BRUNSWICK, Ga. — The racial makeup of the jury selected in the case of three white men accused of murdering Ahmaud Arbery made headlines Wednesday, not just because it is overwhelmingly white (just one Black panelist on a 12-member jury) but because defense attorneys struck virtually all Black jurors – 11 of 12 in the qualified pool.
Prosecutors challenged the defense team's preemptory strikes, saying they were racially biased. Known as a Batson challenge when defendants challenge apparent race-based strikes (a "reverse Batson" or McCollum challenge when the state does so) the law requires a review of each strike to determine if it was legitimate.
As part of that, defense attorneys provided non-race-based justifications for removing each Black juror. Their reasons included one juror who during voir dire said that the defendants “hunted Ahmaud down and killed him like an animal,” and another who failed to disclose an extensive police record and the fact that he was fired by his former law enforcement employer for dishonesty.
Prosecutor Linda Dunikoski complained that defense attorneys were “digging into” potential jurors’ lives and histories in a way they did not with their white counterparts. That led to this exchange with Attorney Laura Hogue, who represents Greg McMichael, in which she agreed they were questioning Black jurors more thoroughly.
DUNIKOSKI I'm also going to ask the court to take a look at how much time was spent with each and every one of the African American jurors. Once again, this isn't one page of notes. This is four pages of notes. Mrs. Hogue just went through all of that -- we got down to even talking about the kids having watched this on TV and talking about questions. No other white female juror got into, “Well, have your kids seen it? And what did you talk to your children about? And how did you get into that?”
But with African American jurors, we went down this path, deep dive into their lives over and over again with four pages of notes, where a lot of the white females -- no questions were asked.
In this case, I want to point out that while [the juror] talked about the hate crime bill. She then said, “The hate crime. I don't know that yet about this case.” And that was something that was glossed over during that. She says that she hopes racism did not play a part in this case. So once again, this juror is similarly situated to every other juror who came in here and was asked, “What do you think you know about this case?” And she basically said, “three men decided to take the law into their own hands to stop who could or could not have been trespassing in nearby homes.” When she was asked by Mr. Sheffield about can you assure us -- basically, can you assure us that you'll be open minded and consider the evidence? She said, “Yes, I'm going to listen to all the evidence.”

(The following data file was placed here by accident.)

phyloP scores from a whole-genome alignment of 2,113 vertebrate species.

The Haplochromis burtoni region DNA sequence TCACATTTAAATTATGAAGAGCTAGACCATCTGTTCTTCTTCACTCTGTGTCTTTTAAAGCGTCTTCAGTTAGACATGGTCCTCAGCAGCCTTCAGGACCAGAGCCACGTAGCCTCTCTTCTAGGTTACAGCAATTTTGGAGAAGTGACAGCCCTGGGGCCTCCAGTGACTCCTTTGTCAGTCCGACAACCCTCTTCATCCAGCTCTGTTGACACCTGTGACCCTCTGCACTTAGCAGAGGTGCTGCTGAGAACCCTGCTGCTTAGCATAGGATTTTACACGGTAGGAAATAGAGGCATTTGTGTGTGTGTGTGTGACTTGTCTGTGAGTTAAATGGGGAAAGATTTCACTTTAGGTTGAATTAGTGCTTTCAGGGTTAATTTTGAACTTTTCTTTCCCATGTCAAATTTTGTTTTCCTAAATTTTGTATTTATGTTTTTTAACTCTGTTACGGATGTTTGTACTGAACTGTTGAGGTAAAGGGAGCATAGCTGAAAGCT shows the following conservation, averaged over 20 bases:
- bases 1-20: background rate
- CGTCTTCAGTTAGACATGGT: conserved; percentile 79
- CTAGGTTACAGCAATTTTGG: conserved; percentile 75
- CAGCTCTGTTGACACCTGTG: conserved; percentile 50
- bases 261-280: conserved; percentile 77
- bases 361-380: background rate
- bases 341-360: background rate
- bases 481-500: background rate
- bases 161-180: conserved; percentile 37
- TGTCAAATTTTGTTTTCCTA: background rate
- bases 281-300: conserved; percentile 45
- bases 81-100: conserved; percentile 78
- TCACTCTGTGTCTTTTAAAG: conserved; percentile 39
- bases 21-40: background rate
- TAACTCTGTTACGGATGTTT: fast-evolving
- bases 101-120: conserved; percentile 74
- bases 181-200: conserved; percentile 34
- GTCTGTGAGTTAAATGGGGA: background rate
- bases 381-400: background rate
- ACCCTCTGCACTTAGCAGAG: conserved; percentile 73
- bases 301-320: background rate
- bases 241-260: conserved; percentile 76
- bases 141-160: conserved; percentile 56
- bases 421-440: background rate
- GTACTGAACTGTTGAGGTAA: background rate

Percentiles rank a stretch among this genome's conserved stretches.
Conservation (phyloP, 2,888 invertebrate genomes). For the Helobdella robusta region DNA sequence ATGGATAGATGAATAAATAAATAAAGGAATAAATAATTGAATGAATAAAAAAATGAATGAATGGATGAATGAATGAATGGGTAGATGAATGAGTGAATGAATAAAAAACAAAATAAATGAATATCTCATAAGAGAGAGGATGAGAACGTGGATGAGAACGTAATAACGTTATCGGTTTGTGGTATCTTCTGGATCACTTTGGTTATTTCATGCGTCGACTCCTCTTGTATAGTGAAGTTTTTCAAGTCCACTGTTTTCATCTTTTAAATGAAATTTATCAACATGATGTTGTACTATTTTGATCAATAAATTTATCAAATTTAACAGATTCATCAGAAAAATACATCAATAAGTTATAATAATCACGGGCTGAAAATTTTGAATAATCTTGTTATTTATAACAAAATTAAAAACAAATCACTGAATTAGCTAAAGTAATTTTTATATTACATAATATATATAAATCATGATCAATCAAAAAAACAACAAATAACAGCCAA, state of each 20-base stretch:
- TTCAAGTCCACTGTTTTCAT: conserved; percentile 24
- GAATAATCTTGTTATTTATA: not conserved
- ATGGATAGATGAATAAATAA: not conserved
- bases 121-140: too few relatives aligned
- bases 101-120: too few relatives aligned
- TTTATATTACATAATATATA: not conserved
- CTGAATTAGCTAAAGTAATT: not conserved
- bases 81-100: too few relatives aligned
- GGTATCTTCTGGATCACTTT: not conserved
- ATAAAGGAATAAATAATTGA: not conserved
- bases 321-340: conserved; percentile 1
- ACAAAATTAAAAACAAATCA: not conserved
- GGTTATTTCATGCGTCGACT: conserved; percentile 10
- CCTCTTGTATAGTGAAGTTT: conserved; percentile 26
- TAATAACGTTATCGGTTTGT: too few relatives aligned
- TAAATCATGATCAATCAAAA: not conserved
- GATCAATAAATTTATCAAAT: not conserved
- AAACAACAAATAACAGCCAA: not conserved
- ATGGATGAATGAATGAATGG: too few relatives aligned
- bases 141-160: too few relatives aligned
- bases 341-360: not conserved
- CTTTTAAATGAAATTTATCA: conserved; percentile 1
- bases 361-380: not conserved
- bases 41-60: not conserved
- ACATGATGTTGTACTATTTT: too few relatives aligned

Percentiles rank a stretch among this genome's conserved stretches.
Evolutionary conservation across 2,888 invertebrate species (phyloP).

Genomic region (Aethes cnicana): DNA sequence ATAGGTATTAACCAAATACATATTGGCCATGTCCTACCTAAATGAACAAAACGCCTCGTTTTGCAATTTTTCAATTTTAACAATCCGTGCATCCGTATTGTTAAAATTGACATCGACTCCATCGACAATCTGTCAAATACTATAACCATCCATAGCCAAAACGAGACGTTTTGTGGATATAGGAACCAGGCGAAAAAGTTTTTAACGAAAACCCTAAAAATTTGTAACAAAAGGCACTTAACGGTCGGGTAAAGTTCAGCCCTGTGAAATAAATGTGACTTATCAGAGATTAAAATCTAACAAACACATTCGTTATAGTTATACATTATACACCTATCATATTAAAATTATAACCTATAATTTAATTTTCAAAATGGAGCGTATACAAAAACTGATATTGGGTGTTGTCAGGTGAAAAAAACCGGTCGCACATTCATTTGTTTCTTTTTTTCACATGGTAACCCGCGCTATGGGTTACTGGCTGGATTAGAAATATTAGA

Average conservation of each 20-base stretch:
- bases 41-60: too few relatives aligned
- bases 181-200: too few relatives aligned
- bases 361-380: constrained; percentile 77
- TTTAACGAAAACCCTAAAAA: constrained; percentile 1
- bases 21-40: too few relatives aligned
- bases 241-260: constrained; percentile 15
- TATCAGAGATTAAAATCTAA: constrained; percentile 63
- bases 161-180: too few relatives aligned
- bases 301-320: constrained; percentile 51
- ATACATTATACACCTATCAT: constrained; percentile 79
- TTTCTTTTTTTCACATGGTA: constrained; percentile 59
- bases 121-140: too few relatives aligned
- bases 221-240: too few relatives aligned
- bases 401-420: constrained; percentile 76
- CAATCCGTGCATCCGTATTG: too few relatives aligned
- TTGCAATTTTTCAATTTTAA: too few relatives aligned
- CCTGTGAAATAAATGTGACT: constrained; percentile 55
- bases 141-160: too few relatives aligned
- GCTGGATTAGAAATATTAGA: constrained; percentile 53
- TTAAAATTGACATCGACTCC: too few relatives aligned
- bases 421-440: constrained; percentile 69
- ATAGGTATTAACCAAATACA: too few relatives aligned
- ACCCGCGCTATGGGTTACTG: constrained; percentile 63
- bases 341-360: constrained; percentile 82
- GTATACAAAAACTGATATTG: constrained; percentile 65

This is no different than any other juror that he asked that exact same question to and received the exact same answer. So this juror, while there was a lot of reasons [to strike], there's four pages of notes with a lot of time spent with this juror, deep diving into her life. And the genuineness of the list and litany is no different than any other similarly situated juror, we ask that you please receipt juror 414.
HOGUE My response to that is is this: No. 1: That argument pretends as if the reality is not what it is. It's as if we were trying a rape case. And Ms. Donikoski would say, 'How come you didn't explore that more deeply with the men on the jury, the idea of being accosted, the kind of feelings that you would have about that" -- the kind of things that only those jurors that were women would feel.
So the idea that we would be questioning jurors who made very clear statements about their opinions about this case, and the role that race played in this case, as we did with a number of white jurors who had strong opinions about race and the role that race played in this case -- those are the folks that we're going to do the deep dive with."
Superior Judge Timothy Walmsley did find that "there appears to be intentional discrimination" in selecting jurors in the high-profile case, but stopped short of reversing the defendants’ peremptory strikes.
"One of the things counsel recognizes is the racial overtones in this case," Judge Timothy Walmsley said. "Quite a few African-Americans jurors were excused through peremptory strikes but that doesn’t mean that the court has the authority to receipt them [return them to the panel]."